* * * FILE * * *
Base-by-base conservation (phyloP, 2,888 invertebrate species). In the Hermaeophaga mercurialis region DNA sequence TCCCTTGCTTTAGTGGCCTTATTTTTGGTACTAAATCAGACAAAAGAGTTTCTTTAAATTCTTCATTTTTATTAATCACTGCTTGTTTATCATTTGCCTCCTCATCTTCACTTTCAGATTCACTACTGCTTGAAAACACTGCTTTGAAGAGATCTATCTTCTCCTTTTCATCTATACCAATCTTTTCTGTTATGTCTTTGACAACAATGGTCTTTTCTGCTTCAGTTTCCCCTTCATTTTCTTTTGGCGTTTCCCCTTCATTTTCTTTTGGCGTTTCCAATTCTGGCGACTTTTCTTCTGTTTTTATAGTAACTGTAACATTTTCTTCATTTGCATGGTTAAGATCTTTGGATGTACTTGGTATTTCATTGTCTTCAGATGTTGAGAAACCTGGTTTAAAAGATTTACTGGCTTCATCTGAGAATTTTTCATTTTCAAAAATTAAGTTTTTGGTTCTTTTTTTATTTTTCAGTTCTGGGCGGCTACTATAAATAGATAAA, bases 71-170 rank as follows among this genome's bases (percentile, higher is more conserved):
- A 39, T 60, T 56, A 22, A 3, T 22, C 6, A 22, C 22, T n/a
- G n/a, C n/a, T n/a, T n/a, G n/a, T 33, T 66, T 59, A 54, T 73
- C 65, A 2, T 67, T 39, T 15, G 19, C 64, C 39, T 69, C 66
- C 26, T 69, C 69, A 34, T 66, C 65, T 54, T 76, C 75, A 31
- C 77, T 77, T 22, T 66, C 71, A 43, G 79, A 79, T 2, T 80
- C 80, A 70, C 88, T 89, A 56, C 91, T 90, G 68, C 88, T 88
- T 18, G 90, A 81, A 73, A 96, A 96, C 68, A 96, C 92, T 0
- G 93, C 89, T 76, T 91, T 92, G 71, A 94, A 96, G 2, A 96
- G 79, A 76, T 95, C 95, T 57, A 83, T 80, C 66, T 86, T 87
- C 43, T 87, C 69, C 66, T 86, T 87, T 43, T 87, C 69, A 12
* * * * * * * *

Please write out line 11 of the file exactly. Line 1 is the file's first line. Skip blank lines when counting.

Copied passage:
- C 43, T 87, C 69, C 66, T 86, T 87, T 43, T 87, C 69, A 12